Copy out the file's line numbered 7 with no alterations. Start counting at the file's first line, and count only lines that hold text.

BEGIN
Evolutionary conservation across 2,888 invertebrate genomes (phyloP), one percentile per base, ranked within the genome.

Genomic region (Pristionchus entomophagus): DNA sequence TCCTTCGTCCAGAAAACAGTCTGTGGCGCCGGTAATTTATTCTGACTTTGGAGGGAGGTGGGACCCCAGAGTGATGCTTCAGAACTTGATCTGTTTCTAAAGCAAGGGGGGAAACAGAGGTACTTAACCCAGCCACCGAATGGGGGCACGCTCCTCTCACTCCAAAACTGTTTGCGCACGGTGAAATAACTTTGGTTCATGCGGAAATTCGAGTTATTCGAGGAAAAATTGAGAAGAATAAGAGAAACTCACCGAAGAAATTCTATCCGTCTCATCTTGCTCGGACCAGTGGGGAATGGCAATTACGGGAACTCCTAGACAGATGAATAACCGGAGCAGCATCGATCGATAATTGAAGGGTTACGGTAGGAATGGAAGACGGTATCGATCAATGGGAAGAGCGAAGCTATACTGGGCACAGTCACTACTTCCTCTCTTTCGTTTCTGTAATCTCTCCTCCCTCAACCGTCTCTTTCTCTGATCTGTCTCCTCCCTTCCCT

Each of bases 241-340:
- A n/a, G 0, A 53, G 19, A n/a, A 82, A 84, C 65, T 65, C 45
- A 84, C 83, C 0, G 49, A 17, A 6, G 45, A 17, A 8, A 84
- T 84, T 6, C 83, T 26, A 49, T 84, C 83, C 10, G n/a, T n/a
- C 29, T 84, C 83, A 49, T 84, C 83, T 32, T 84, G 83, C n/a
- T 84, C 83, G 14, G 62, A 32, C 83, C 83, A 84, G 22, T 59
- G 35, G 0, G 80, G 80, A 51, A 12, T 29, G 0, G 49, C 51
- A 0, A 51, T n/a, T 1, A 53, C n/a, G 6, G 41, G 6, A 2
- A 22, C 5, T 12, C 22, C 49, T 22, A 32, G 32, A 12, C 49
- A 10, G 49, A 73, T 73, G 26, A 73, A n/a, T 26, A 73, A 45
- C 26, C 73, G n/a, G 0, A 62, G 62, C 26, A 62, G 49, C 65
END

- C 29, T 84, C 83, A 49, T 84, C 83, T 32, T 84, G 83, C n/a